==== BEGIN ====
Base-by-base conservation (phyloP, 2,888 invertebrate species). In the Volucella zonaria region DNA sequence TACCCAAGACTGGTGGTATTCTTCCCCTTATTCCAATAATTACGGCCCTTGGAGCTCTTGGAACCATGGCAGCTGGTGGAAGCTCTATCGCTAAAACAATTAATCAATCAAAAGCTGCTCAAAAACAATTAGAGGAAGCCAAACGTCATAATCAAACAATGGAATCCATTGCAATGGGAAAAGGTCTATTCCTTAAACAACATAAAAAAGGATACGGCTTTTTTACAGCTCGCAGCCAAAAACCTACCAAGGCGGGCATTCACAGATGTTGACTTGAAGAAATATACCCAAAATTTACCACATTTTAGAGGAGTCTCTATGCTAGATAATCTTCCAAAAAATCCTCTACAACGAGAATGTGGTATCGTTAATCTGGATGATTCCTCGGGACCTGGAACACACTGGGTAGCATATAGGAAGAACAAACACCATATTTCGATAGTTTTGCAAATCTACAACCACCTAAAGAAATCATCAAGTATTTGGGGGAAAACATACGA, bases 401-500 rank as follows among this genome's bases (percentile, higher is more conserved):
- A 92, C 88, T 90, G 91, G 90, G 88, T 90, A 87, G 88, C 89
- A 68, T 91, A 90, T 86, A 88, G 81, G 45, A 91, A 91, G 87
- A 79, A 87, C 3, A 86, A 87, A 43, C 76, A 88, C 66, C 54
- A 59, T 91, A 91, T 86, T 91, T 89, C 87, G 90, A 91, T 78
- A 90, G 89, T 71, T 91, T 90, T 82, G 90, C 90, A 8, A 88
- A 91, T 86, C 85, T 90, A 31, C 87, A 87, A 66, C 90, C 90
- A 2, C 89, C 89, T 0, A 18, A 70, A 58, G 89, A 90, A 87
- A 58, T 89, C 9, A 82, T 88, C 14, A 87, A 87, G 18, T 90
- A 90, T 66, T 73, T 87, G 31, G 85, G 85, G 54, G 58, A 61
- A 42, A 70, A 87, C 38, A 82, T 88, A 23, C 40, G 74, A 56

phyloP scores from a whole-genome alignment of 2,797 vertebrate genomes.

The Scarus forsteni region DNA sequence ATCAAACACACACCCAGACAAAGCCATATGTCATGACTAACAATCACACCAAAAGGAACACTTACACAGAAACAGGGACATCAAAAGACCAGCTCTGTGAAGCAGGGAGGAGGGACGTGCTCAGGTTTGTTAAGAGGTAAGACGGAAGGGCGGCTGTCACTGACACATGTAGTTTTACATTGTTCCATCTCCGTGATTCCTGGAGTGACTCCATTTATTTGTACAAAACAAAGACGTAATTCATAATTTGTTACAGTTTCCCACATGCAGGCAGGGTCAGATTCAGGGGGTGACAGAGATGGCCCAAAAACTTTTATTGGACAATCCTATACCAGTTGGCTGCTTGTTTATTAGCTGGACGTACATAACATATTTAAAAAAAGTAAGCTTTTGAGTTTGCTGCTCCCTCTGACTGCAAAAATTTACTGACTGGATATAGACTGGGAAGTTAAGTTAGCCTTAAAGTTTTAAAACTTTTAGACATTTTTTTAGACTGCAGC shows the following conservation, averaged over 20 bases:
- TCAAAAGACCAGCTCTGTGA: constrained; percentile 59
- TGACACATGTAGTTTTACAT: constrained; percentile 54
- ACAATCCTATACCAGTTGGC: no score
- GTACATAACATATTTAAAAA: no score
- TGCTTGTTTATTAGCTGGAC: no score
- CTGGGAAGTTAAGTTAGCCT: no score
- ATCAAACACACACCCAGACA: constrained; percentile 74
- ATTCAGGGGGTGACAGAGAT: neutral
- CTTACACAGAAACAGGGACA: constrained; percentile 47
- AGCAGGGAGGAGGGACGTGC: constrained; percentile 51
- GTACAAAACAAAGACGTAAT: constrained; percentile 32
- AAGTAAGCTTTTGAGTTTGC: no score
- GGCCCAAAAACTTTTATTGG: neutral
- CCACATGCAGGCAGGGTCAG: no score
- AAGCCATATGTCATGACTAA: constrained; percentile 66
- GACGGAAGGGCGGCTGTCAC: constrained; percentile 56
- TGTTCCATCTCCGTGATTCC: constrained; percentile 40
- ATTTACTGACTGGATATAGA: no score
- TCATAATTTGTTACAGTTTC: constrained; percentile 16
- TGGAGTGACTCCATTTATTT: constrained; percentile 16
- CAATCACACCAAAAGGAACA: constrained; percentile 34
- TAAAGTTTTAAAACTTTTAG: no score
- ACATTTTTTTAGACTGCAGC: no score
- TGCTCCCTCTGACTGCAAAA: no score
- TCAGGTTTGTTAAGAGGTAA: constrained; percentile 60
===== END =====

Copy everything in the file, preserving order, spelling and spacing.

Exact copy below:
Base-by-base conservation (phyloP, 2,888 invertebrate species). In the Volucella zonaria region DNA sequence TACCCAAGACTGGTGGTATTCTTCCCCTTATTCCAATAATTACGGCCCTTGGAGCTCTTGGAACCATGGCAGCTGGTGGAAGCTCTATCGCTAAAACAATTAATCAATCAAAAGCTGCTCAAAAACAATTAGAGGAAGCCAAACGTCATAATCAAACAATGGAATCCATTGCAATGGGAAAAGGTCTATTCCTTAAACAACATAAAAAAGGATACGGCTTTTTTACAGCTCGCAGCCAAAAACCTACCAAGGCGGGCATTCACAGATGTTGACTTGAAGAAATATACCCAAAATTTACCACATTTTAGAGGAGTCTCTATGCTAGATAATCTTCCAAAAAATCCTCTACAACGAGAATGTGGTATCGTTAATCTGGATGATTCCTCGGGACCTGGAACACACTGGGTAGCATATAGGAAGAACAAACACCATATTTCGATAGTTTTGCAAATCTACAACCACCTAAAGAAATCATCAAGTATTTGGGGGAAAACATACGA, bases 401-500 rank as follows among this genome's bases (percentile, higher is more conserved):
- A 92, C 88, T 90, G 91, G 90, G 88, T 90, A 87, G 88, C 89
- A 68, T 91, A 90, T 86, A 88, G 81, G 45, A 91, A 91, G 87
- A 79, A 87, C 3, A 86, A 87, A 43, C 76, A 88, C 66, C 54
- A 59, T 91, A 91, T 86, T 91, T 89, C 87, G 90, A 91, T 78
- A 90, G 89, T 71, T 91, T 90, T 82, G 90, C 90, A 8, A 88
- A 91, T 86, C 85, T 90, A 31, C 87, A 87, A 66, C 90, C 90
- A 2, C 89, C 89, T 0, A 18, A 70, A 58, G 89, A 90, A 87
- A 58, T 89, C 9, A 82, T 88, C 14, A 87, A 87, G 18, T 90
- A 90, T 66, T 73, T 87, G 31, G 85, G 85, G 54, G 58, A 61
- A 42, A 70, A 87, C 38, A 82, T 88, A 23, C 40, G 74, A 56

phyloP scores from a whole-genome alignment of 2,797 vertebrate genomes.

The Scarus forsteni region DNA sequence ATCAAACACACACCCAGACAAAGCCATATGTCATGACTAACAATCACACCAAAAGGAACACTTACACAGAAACAGGGACATCAAAAGACCAGCTCTGTGAAGCAGGGAGGAGGGACGTGCTCAGGTTTGTTAAGAGGTAAGACGGAAGGGCGGCTGTCACTGACACATGTAGTTTTACATTGTTCCATCTCCGTGATTCCTGGAGTGACTCCATTTATTTGTACAAAACAAAGACGTAATTCATAATTTGTTACAGTTTCCCACATGCAGGCAGGGTCAGATTCAGGGGGTGACAGAGATGGCCCAAAAACTTTTATTGGACAATCCTATACCAGTTGGCTGCTTGTTTATTAGCTGGACGTACATAACATATTTAAAAAAAGTAAGCTTTTGAGTTTGCTGCTCCCTCTGACTGCAAAAATTTACTGACTGGATATAGACTGGGAAGTTAAGTTAGCCTTAAAGTTTTAAAACTTTTAGACATTTTTTTAGACTGCAGC shows the following conservation, averaged over 20 bases:
- TCAAAAGACCAGCTCTGTGA: constrained; percentile 59
- TGACACATGTAGTTTTACAT: constrained; percentile 54
- ACAATCCTATACCAGTTGGC: no score
- GTACATAACATATTTAAAAA: no score
- TGCTTGTTTATTAGCTGGAC: no score
- CTGGGAAGTTAAGTTAGCCT: no score
- ATCAAACACACACCCAGACA: constrained; percentile 74
- ATTCAGGGGGTGACAGAGAT: neutral
- CTTACACAGAAACAGGGACA: constrained; percentile 47
- AGCAGGGAGGAGGGACGTGC: constrained; percentile 51
- GTACAAAACAAAGACGTAAT: constrained; percentile 32
- AAGTAAGCTTTTGAGTTTGC: no score
- GGCCCAAAAACTTTTATTGG: neutral
- CCACATGCAGGCAGGGTCAG: no score
- AAGCCATATGTCATGACTAA: constrained; percentile 66
- GACGGAAGGGCGGCTGTCAC: constrained; percentile 56
- TGTTCCATCTCCGTGATTCC: constrained; percentile 40
- ATTTACTGACTGGATATAGA: no score
- TCATAATTTGTTACAGTTTC: constrained; percentile 16
- TGGAGTGACTCCATTTATTT: constrained; percentile 16
- CAATCACACCAAAAGGAACA: constrained; percentile 34
- TAAAGTTTTAAAACTTTTAG: no score
- ACATTTTTTTAGACTGCAGC: no score
- TGCTCCCTCTGACTGCAAAA: no score
- TCAGGTTTGTTAAGAGGTAA: constrained; percentile 60